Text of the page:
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A first linkage map of globe artichoke (Cynara cardunculus var. scolymus L.) based on AFLP, S-SAP, M-AFLP and microsatellites markers

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A first linkage map of globe artichoke (Cynara cardunculus var. scolymus L.) based on AFLP, S-SAP, M-AFLP and microsatellites markers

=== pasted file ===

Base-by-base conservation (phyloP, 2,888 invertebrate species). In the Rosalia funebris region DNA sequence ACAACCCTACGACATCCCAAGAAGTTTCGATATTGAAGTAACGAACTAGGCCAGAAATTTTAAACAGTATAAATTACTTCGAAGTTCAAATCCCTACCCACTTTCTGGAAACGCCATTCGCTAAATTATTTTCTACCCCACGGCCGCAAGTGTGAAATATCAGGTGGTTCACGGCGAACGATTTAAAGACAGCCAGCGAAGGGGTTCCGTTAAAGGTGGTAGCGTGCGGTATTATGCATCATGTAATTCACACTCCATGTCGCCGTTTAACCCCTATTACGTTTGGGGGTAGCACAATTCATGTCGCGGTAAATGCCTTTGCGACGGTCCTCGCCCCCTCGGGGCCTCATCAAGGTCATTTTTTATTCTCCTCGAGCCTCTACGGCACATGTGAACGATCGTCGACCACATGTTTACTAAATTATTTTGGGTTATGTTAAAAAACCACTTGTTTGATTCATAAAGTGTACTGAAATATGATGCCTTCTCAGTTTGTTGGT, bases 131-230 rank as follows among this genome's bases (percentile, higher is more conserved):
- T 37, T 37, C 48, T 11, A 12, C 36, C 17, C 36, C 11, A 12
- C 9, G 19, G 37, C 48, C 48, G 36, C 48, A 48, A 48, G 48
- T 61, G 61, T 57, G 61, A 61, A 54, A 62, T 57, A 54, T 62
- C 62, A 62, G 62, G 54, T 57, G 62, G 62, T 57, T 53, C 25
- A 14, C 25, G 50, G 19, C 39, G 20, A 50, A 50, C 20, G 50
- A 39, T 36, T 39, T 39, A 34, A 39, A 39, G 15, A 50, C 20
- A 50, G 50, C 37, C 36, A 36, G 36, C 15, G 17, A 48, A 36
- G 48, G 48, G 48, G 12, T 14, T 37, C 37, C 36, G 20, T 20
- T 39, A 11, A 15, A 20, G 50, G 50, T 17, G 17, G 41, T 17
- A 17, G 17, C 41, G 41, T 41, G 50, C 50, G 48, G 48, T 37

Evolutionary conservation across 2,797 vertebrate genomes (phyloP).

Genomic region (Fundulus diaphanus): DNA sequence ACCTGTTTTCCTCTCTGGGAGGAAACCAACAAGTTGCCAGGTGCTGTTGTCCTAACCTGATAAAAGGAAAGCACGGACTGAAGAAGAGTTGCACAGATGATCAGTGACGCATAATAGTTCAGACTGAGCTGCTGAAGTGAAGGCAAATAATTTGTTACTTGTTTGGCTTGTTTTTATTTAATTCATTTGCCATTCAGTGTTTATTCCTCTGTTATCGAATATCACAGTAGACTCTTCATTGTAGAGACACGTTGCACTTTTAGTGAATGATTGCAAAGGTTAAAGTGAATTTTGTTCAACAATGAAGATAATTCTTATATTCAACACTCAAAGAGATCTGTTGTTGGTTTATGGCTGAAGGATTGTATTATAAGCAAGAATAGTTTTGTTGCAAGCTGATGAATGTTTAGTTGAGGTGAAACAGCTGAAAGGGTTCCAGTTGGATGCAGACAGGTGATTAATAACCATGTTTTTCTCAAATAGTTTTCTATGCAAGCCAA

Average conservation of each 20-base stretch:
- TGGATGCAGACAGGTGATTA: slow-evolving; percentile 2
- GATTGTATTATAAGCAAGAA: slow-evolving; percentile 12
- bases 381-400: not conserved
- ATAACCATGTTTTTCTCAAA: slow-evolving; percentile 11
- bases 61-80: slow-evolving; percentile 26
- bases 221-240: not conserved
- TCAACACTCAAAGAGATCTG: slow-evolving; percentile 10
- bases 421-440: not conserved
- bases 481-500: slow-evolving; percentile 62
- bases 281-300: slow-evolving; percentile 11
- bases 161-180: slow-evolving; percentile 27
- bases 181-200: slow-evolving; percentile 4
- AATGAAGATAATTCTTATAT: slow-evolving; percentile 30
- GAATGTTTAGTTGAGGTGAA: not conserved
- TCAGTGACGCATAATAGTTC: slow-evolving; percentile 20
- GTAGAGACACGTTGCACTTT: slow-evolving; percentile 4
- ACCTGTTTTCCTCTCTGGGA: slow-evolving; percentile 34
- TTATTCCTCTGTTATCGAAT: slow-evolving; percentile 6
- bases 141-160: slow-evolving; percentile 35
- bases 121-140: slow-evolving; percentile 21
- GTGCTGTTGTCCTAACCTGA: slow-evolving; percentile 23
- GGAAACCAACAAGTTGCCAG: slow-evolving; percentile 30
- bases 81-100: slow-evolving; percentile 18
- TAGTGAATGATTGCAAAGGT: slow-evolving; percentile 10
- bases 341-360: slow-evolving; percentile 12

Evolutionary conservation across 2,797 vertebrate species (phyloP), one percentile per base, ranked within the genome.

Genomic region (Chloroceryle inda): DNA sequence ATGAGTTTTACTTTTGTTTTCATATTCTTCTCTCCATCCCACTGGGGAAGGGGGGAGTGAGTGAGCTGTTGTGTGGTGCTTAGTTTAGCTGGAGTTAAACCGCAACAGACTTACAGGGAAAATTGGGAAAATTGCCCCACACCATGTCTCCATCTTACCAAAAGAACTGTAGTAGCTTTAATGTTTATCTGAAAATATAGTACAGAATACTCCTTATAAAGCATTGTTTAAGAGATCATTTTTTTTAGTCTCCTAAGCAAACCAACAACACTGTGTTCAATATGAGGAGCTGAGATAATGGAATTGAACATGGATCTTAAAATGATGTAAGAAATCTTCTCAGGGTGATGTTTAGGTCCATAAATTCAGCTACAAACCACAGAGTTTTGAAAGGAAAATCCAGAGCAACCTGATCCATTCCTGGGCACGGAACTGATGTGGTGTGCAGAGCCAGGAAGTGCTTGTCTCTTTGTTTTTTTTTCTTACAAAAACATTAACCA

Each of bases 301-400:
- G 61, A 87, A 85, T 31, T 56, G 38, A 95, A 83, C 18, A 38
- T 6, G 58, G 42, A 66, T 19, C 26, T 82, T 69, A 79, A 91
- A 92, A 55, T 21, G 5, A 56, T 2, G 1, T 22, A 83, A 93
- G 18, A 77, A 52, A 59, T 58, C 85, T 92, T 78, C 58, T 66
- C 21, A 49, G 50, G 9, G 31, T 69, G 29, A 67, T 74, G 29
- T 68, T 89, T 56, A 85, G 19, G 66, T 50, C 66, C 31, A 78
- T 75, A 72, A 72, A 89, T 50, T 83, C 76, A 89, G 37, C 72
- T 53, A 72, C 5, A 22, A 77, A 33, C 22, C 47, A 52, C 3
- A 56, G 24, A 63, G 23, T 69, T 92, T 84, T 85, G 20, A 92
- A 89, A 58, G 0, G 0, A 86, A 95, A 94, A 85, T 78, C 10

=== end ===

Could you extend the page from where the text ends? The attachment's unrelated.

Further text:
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  Theor Appl Genet (2006) 112: 1532–1542 DOI 10.1007/s00122-006-0256-8 ORIGINAL PAPER S. Lanteri · A. Acquadro · C. Comino · R. MauroG. Mauromicale · E. Portis  A first linkage map of globe artichoke ( Cynara cardunculus   var. scolymus   L.) based on AFLP, S-SAP, M-AFLP and microsatellite markers Received: 26 January 2006 / Accepted: 1 March 2006 / Published online: 25 March 2006 ©  Springer-Verlag 2006 Abstract We present the W rst genetic maps of globe arti-choke ( Cynara cardunculus  var. scolymus  L.  2n =  2x =34),constructed with a two-way pseudo-testcross strategy. AF 1  mapping population of 94 individuals was generatedbetween a late-maturing, non-spiny type and an early-maturing spiny type. The 30 AFLP, 13 M-AFLP and 9 S-SAP primer combinations chosen identi W ed, respectively,352, 38 and 41 polymorphic markers. Of 32 microsatelliteprimer pairs tested, 12 identi W ed heterozygous loci in oneor other parent, and 7 were fully informative as they seg-regated in both parents. The female parent map com-prised 204 loci, spread over 18 linkage groups andspanned 1330.5cM with a mean marker density of 6.5cM. The equivalent W gures for the male parent mapwere 180 loci, 17 linkage groups, 1239.4 and 6.9cM.About 3% of the AFLP and AFLP-derived markers dis-played segregation distortion with a P  value below 0.01,and were not used for map construction. All the SSR lociwere included in the linkage analysis, although one locusdid show some segregation distortion. The presence of 78markers in common to both maps allowed the alignmentof 16 linkage groups. The maps generated provide a W rmbasis for the mapping of agriculturally relevant traits,which will then open the way for the application of amarker-assisted selection breeding strategy in this species. Introduction Globe artichoke ( Cynara cardunculus  var. scolymus  L.)makes an important contribution to the Mediterraneanagricultural economy, producing over 800kt of cropfrom more than 80kha of cultivated land (FAO data2004: http://www.faostat.fao.org/). Almost 85% of theworld artichoke production srcinates from Europe. Thespecies is also grown in North Africa, the Middle East,South America, the USA and China (FAO data 2004).The edible part of the plant is the head (formally thecapitulum), which is the immature composite in X ores-cence, used as both a fresh and a canned delicacy world-wide. Each plant produces small, medium and largeheads, with the largest formed at the apex of the terminalbuds along the central stem. The smaller heads developon the lateral branches. The srcin of the artichoke datesback to the era of Theophrastus, the Greek (371–287 BCE )who described their cultivation in Southern Italy andSicily. In 77 CE , the Roman naturalist Pliny the Eldermentioned their use for medicinal purposes, but it wasmost probably between 800 and 1,500 CE  that the arti-choke was domesticated and transformed, presumably inmonastery gardens, into the plant which we know today.Artichoke is a non-fat, zero cholesterol food, rich infolate (vitamin B), vitamin C and minerals, and is a prom-ising source of biopharmaceuticals, such as inulin from itsroots (Brown and Rice-Evans 1998), and antioxidantcompounds, such as luteolin and di-ca V  eoylquinic acidsfrom its leaves (Gebhardt 1997). Furthermore, good eat-ing quality oil can be extracted from its seeds (Maccaroneetal. 1999) and the whole plant can be used for the pro-duction of ligno-cellulosic biomass for energy or paperpulp manufacture (Gominho etal. 2001). Italy is the lead-ing producer of globe artichoke (480kt per year, FAOdata 2004), and also houses the most abundant in situdiversity (Bianco 1990). Distinct varietal groups, welladapted to local environments and local tastes, aregenerally identi W ed on the basis of harvest time (early- tolate-maturing types), size and shape of the head, and Communicated by I. ParanS. Lanteri · A. Acquadro · C. Comino · E. Portis ( & )Di.Va.P.R.A. Plant Genetics and Breeding, University of Turin, via L. da Vinci 44, 10095 Grugliasco (Turin), ItalyE-mail: ezio.portis@unito.itFax: +39-011-2368807R. Mauro · G. MauromicaleDipartimento di Scienze Agronomiche, Agrochimiche e delle Produzioni Animali – sez. Scienze Agronomiche, University of Catania, via Valdisavoia 5, 95123 Catania, Italy  1533 presence/absence of spines on the head bracts. Recently, aliving worldwide collection of 89 varietal types was char-acterized by AFLP pro W ling (Lanteri etal. 2004), and twomajor, genetically di V  erentiated groups were identi W ed:group A includes the non-spiny types with elongated orspherical or sub-spherical capitula, and group B the spinyand non-spiny types with medium-small capitula. The W ngerprint data provided a demonstration that the traitsselected by man have played an important role in shapingthe variation and di V  erentiation within cultivated arti-choke, and supported the hypothesis that globe artichokewas domesticated from wild cardoon ( Cynara cardunculus var . sylvestris ).Globe artichoke is predominantly cross-pollinating.Cross-fertilization is largely enforced in nature by prot-andry, so that by applying simple strategies of pollenpreservation and application, it is possible to obtain sel-fed progenies (Mauromicale and Ierna 2000); however,repeated sel W ng does induce a considerable level of inbreeding depression (Pécaut 1983). At present, com-mercial production is based mainly on the perennial cul-tivation of vegetatively propagated clones via crownshoots; although vegetative propagation is costly and isresponsible for pathogen di V  usion (mainly viruses), itguarantees higher yields of marketable artichokes. Seed-propagated cultivars are becoming popular in someparts of the world, particularly in Israel, Spain and USA(Basnizki and Zohary 1987, 1994; Mauromicale etal. 2004), but they often lack uniformity and their perfor-mance is rather unpredictable. At present artichokebreeding is limited to a small number of studies aimed atunderstanding the inheritance of some major traits(Pécaut 1993; Lopez Anido etal. 1998; Mauromicale etal. 2000). Common breeding aims are to promote ear-liness, yield and quality, and selection is largely based onintra-clonal variation (Deidda 1967; Abbate and Noto 1981; Pécaut 1993; Mauromicale etal. 2000; Gil and Villa 2003). Few attempts have been made to use hybrid-ization between varietal groups to generate novel geneticcombinations (Basnizki and Zohary 1987, 1994; Miller 1975; Scarascia Mugnozza and Pacucci 1976; Tesi 1976). In order to move to a crossing strategy for breeding,some knowledge of artichoke genetics would be advanta-geous, in particular a framework of linkage relationships,which will facilitate the identi W cation and localization of genes controlling important traits, subsequently openingthe way for marker-assisted selection.The aim of the present work was to develop the W rstmarker-based genetic maps of globe artichoke by apply-ing a combination of marker technologies. The strategyadopted was the double pseudo-testcross, pioneered in Eucalyptus  by Grattapaglia and Sedero V   (1994), and subsequently applied to a number of out-breeding spe-cies such as Poa pratensis  (Porceddu etal. 2002), Alstroemeria aurea  (Han etal. 2002), Salix  spp .  (Hanleyetal. 2002; Barcaccia etal. 2003), Olea europea  (Wu etal.2004), Larix decidua  (Arcade etal. 2000), Vitis  spp.(Doucle V   etal. 2004), Carya illinoinensis  (Beedanagarietal. 2005) and Malus  spp. (Kenis and Keulemans 2005).This approach produces two independent maps, one foreach parent (Weeden 1994; Atienza etal. 2002; Yin etal. 2002; La Rosa etal. 2003), and is particularly suited to cross-pollinating species, where individuals typically dis-play a high level of heterozygosity. Materials and methods Plant material and DNA isolationA controlled intraspeci W c cross was performed in theexperimental W elds at the University of Catania in Cassi-bile (Siracusa, Sicily), using as female a single clone of ‘Romanesco C3’, and as male a single clone of ‘Spinosodi Palermo’. The former is a non-spiny varietal type,while the latter carries long sharp spines on its bracts andleaves. Seeds obtained from the cross were germinated inlightly moistened potting mix at room temperature.Emergence was observed within about 10days, andhealthy seedlings were transferred to the W eld after30days, at which stage there were typically three trueleaves. The presence and absence of spines was scored onwell-developed leaves of each F 1  plant. Two weeks aftertransplanting in the W eld DNA was extracted from eachplant following the procedures described by Lanteri etal.(2001), and DNA concentration was estimated by ethi-dium bromide- X uorometry against DNA standards.After checking each presumptive F 1  plant for hybridityusing informative SSR markers (data not shown), 94progenies were selected for segregation analysis andgenetic map construction. However, because a largenumber of AFLP W ngerprints for one individual werenot readable, the genetic maps were W nally based on apopulation of 93 individuals.Marker analysisFor AFLP W ngerprinting, we adapted the protocol of Vos etal. (1995), as detailed by Lanteri etal. (2003). Brie X y, 5   l of extracted DNA (400–500ng) were co-digested with Eco RI (or Pst I) and Mse I, and ligated tostandard adapters. The ligation reaction was used as atemplate for pre-ampli W cation using primers comple-mentary to the adapter sequences plus one selectivenucleotide, namely Eco RI+A (or Pst I+A) and Mse I+C.Selective ampli W cation was subsequently carried outusing primers carrying two or three selective nucleotides.Ampli W ed fragments were electrophoretically resolvedon 5% denaturing polyacrylamide gels and silver stainedas described by Bassam etal. (1991). Example of AFLPpro W les are shown in Fig.1. S-SAP W ngerprinting(Waugh etal. 1997) used a procedure based on theAFLP protocol above. For the selective ampli W cation,one AFLP primer was replaced with the X uorescence-labelled (IRD-700) Cyre5  primer designed to anneal to aretroelement LTR (A. Acquadro, E. Portis, A. Moglia,F.Magurno, S. Lanteri, submitted), and the other was an  1534 unlabelled AFLP primer ( Eco RI, Mse I or Pst I) withthree selective nucleotides. PCR products were separatedon a DNA analyser Gene ReadIR 4200 (LI-COR) in6.5% polyacrylamide gels (Sigma), as described byJackson and Matthews (2000). The M-AFLP W ngerprint-ing method followed the procedure described byAlbertini etal. (2003), using the AFLP pre-ampli W cationproduct as a template. Brie X y, selective ampli W cationswere carried out using a standard two or three selectivebase AFLP primer ( Eco RI, Mse I or Pst I) in combinationwith an 5  -anchored microsatellite primer [PolyGA:GTC(GA) 8  or PolyGT: GAC(GT) 8 ]. PCR products wereseparated as described for S-SAP W ngerprinting. SSRpro W ling used primer pairs developed in our laboratory(Acquadro etal. 2003, 2005a, b). PCR ampli W cationregimes were as detailed by Acquadro etal. (2003) andamplicons were separated and stained as for AFLP,except that the polyacrylamide content of the gels wasincreased from 5 to 6%.Mapping and linkage analysisElectrophoretic patterns were documented using theGel Documentation System (Quantity One Programme,BioRad), analysed twice and only reliable markers con-sidered. Markers were separated into three types: (a)maternal testcross markers, segregating only within‘Romanesco C3’: i.e., female parent A 1 A 2 , male parent g. A patterns o 1  plants and parents, ‘Spinoso di Palermo’ ( A ) and ‘Romanesco C3’ ( B  ), ampli W ed with the E33/M48 ( a ) and E33/M50( b ) primer combinations. Segregating AFLP markers are indicated by arrows A BF 1 A BF 1 ab  1535 A 1 A 1  (expected monogenic segregation ratio of 1:1), (b)paternal testcross markers, segregating only within‘Spinoso di Palermo’: i.e., male A 1 A 2 , female A 1 A 1 , (c)intercross markers, segregating within both parents: i.e.,either both parents A 1 A 2  (expected segregation ratio =3:1 for dominant markers, 1:2:1 for co-dominant), orone parent A 1 A 2 , and the other A 1 A 3  (or A 3 A 4 ),(1:1:1:1). The goodness-of- W t between observed andexpected segregation data was assessed using the chi-square (  2 ) test. Markers segregating in a Mendelianfashion (  2 ·  2  =0.1 ) or deviating only slightly from it(  2  =0.1 <  2 ·  2  =0.01 ) were used for map construction,while those showing highly signi W cant segregation dis-tortion (  2 >  2  =0.01 ) were excluded. Markers withmissing data for more than 30 of the 93 F 1  individualswere excluded. Two separate data sets were thereforeassembled: one was used to construct a linkage map for‘Romanesco C3’ (markers a and c) and the other for‘Spinoso di Palermo’ (markers b and c). The data wereanalysed using JoinMap 2.0 software (Stam and VanOoijen 1995). For both maps, linkage groups wereaccepted at a LOD threshold of 4.0. To determinemarker order within a linkage group, the followingJoinMap parameter settings were used: Rec=0.40,LOD=1.0, Jump=5. Map distances were convertedto centiMorgans using the Kosambi mapping function(Kosambi 1944). Where a discrepancy arose in theorder of markers common to both a maternal andpaternal linkage group, the marker order of the ‘1:1’segregating markers was used as a ‘ W xed order’ toreconstruct the separate parental linkage groups. Theorder of common markers was then inferred by mini-mizing the number of singletons between the ‘3:1’ and‘1:1’ segregating markers in the maternal and paternaldata sets. A singleton is assumed to be suspect as a datapoint because it implies a double recombination event(Han etal. 2002; Isidore etal. 2003). Linkage maps were drawn using MapChart 2.1 soft-ware (Voorrips 2002). AFLP, S-SAP and M-AFLP lociwere named according to primer combination (PC) code(Table1) with multiple markers generated by a given PCordered by decreasing molecular weight. SSR loci were Table1 AFLP, S-SAP andM-AFLP primer combinationsused for linkage analysis Eco RI /Mse I template  Pst I/ Mse I templatePCCodePCCodeAFLPE+ACA/M+CAAe35/m47P+AC/M+CAAp12/m47E+ACA/M+CACe35/m48P+AC/M+CATp12/m50E+ACA/M+CAGe35/m49P+AC/M+CTTp12/m62E+ACA/M+CATe35/m50P+AG/M+CAAp13/m47E+ACA/M+CTTe35/m62P+AG/M+CATp13/m50E+ACC/M+CAAe36/m47P+AG/M+CTAp13/m59E+ACC/M+CACe36/m48P+AG/M+CTCp13/m60E+ACC/M+CTAe36/m59P+AG/M+CTGp13/m61E+ACG/M+CAAe37/m47P+AG/M+CTTp13/m62E+ACG/M+CACe37/m48P+ATG/M+CAAp45/m47E+ACG/M+CAGe37/m49P+ATG/M+CATp45/m50E+ACG/M+CATe37/m50P+ATG/M+CTAp45/m59E+ACG/M+CTGe37/m61P+ATG/M+CTCp45/m60E+ACT/M+CAAe38/m47P+ATG/M+CTGp45/m61E+ACT/M+CATe38/m50P+ATG/M+CTTp45/m62S-SAPCyre5/M+CAAcyre5/m47Cyre5/P+AGCcyre5/p40Cyre5/M+CACcyre5/m48Cyre5/P+AGTcyre5/p42Cyre5/M+CAGcyre5/m49Cyre5/P+AGGcyre5/p41Cyre5/M+CATcyre5/m50Cyre5/E+AAGcyre5/e33Cyre5/E+ACAcyre5/e35M-AFLPPolyGA/E+AAGpGA/e33PolyGA/M+CATpGA/m50(P)PolyGA/E+ACApGA/e35PolyGA/P+ATGpGA/p45PolyGA/M+CATpGA/m50(E)PolyGT/P+ATGpGT/p45PolyGA/M+CCpGA/m16PolyGA/M+CGpGA/m17PolyGA/M+CTCpGA/m60PolyGT/E+ACTpGT/e38PolyGT/M+CAApGT/m47PolyGT/M+CCpGT/m16PolyGT/M+CGpGT/m17  1536 named using the srcinal primer nomenclature. Markersthat segregated with only a minor deviation from theexpected ratio are identi W ed with one (  2  =0.1 <  2 ·  2  =0.05 )or two (  2  =0.05 <  2 ·  2  =0.01 ) asterisk (Fig.2). Indepen-dent linkage maps were constructed for each parentusing the double pseudo-testcross mapping strategy(Weeden 1994).Estimation of genome lengthA method-of-moments type estimator (Hulbert etal.1988), as proposed in ‘method 3’ by Chakravarti etal.(1991), was used to estimate the genome length (G) of each parent. In this method, G is given by the expression N  ( N  -1) X  / K  , where N   is total number of mapped markersin the major groups, X   is the observed maximum dis-tance between two adjacent framework markers in centi-Morgans at a certain minimum LOD score, and K   thenumber of markers pairs with a LOD value at the sameminimum LOD score. Results AFLP, S-SAP and M-AFLP markersSixty-four AFLP PCs (four Eco RI primers £  eight Mse I primers and four Pst I primers £  eight Mse Iprimers) were used to generate W ngerprints of both par-ents and six F 1  progenies. On the basis of the number of polymorphic markers detected, the 30 most informativePCs (15 Eco RI/ Mse I and 15 Pst I/ Mse I, Table1) weretaken forward for mapping. In all, 352 polymorphicAFLP markers were identi W ed, of which 66% wereheterozygous in one parent and absent in the other(testcross markers), with the remainder being heterozy-gous in both parents (intercross markers). The numberof polymorphic AFLP markers per PC ranged from 8to 25, with a mean of 11.7 markers per PC (Table2).For S-SAP, the same group of 30 PCs were applied tothe parents and sample progenies, and nine of thesewere used for mapping (Table1). The number of polymorphic S-SAP markers per PC ranged from 3 to10 (mean 4.6 per PC), and 41 S-SAP markers were iden-ti W ed, of which 25 were testcross and 16 were intercrossmarkers (Table2). Following a screen of 36 M-AFLPPCs, 13 were used for mapping (Table1). The numberof polymorphic M-AFLP markers ranged from 1 to 6per PC, and generated a total of 38 (32 testcross, 6intercross) informative markers (mean 2.9 per PC). Of the 295 testcross markers, 160 (54%) were heterozygousin ‘Romanesco C3’ and the remaining 135 (46%) in‘Spinoso di Palermo’. An analysis of genotype frequen-cies showed that about 14% of these AFLP and AFLP-derived markers su V  ered from segregation distortion(  2 >  2  =0.1 ). Alleles in the male parent showed moresegregation distortion than did those in the femaleparent (16 vs. 10%). Twelve highly distorted markers(  2 >  2  =0.01 ) were discarded prior to the constructionof linkage maps.Microsatellite markersTwelve of the 32 SSR primer pairs assayed were infor-mative: these were CDAT-01, CLIB-04, CLIB-12(Acquadro etal. 2003), CMAL-06, CMAL-8, CMAL-21,CMAL-24, CMAL-108, CMAL-117 (Acquadro etal.2005a), CMAFLP-04, CMAFLP-07 and CMAFLP 08(Acquadro etal. 2005b). CLIB-04, CMAL-06 andCMAL-117 segregated only in the female parent, whileCMAL-08 and CMAL108 segregated only in the maleparent. The remaining loci segregated in both parentseither in the ratio 1:1:1:1 (CDAT-01 and CLIB-12) or1:2:1, and were thus located on both the male and femalelinkage maps. All the SSR loci were included in thelinkage analyses, as minor segregation distortion(  2  =0.05 <  2 ·  2  =0.01 ) was observed only for one locus(CMAL-08).Map constructionAfter the exclusion of 12 markers showing highly signi W -cant levels of distortion, 432 markers were available formap construction (including presence/absence of spines).In all, the maps were built from 300 loci for ‘RomanescoC3’ (maternal) and from 275 for ‘Spinoso di Palermo’(paternal). Of these, 143 loci were in common betweenboth maps.For the maternal map, 204 markers were assignableto 18 major linkage groups (LGs), each containing aminimum of four markers (Fig.1), and a further 19markers were distributed as W ve triplets and twodoublets. Fifteen testcross (9%) and 62 intercross (42%)markers remained unlinked. The length of the individualLGs varied from 27.0 to 132.4cM (mean 73.9cM), com-prising 4–26 loci per LG (mean 11.3). The mean inter-marker distance was 6.5cM, and the longest gap of 26.6cM was found on LG4. Although the majority(76%) of map intervals were less than 10cM, some largegaps remain in the map. The markers generated by Eco RI/ Mse I and Pst I/ Mse I were evenly distributedacross all 18 LGs, without any obvious clustering of markers generated by any one PC. Only four LGs (LG6,13, 14 and 15) were composed solely of AFLP loci.Microsatellite loci (SSR and M-AFLP) and S-SAP frag-ments were distributed over, respectively, nine and eightLGs. Seventeen loci with minor segregation distortionwere mapped to 12 LGs (14 at  =0.05 and three at  =0.01), and groups of distorted loci in close linkage toone another were detected on LG1, LG10 (three loci perLG) and LG5 (two loci).For the paternal map, 180 loci were arranged into 17LGs, with three triplets and three doublets (Fig.1).Seventeen testcross (13%) and 62 intercross (42%) mark-ers remained unlinked. The length of the LGs variedfrom 26.5 to 126.7cM (mean 72.9cM). The number of loci per LG varied from 4 to 21 (mean 10.6), giving a